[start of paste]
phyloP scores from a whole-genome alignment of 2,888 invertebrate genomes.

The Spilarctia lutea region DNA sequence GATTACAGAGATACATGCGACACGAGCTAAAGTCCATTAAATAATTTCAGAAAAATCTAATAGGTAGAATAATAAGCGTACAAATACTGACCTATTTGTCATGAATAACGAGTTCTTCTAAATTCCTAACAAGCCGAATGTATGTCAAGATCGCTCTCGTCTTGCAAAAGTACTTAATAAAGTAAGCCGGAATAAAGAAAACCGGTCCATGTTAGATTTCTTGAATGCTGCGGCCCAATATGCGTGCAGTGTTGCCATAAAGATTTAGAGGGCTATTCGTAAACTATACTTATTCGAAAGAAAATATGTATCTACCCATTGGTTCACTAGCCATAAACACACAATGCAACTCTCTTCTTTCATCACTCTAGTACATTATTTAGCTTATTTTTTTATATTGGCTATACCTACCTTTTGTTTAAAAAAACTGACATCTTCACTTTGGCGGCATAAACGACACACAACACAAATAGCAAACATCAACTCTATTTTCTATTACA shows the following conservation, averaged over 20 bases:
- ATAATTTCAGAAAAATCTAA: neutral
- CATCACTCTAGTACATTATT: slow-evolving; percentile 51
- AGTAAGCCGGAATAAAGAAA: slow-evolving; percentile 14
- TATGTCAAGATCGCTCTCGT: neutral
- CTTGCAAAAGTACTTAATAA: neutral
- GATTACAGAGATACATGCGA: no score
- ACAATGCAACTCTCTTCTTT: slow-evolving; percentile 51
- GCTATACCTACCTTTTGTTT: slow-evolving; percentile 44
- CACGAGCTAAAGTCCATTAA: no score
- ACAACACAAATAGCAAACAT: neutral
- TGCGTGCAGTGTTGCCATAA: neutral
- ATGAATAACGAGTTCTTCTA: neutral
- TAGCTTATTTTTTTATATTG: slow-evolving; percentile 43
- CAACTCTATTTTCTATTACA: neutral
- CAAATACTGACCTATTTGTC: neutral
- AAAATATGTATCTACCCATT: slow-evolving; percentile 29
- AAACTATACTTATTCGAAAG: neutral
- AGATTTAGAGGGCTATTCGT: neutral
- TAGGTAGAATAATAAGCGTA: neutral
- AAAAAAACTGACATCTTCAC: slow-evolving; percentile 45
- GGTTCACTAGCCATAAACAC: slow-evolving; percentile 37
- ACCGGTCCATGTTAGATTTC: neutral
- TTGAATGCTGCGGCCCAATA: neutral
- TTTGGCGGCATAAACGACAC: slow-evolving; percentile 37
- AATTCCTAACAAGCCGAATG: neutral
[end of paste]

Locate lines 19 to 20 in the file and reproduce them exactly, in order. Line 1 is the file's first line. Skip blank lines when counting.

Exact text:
- AAACTATACTTATTCGAAAG: neutral
- AGATTTAGAGGGCTATTCGT: neutral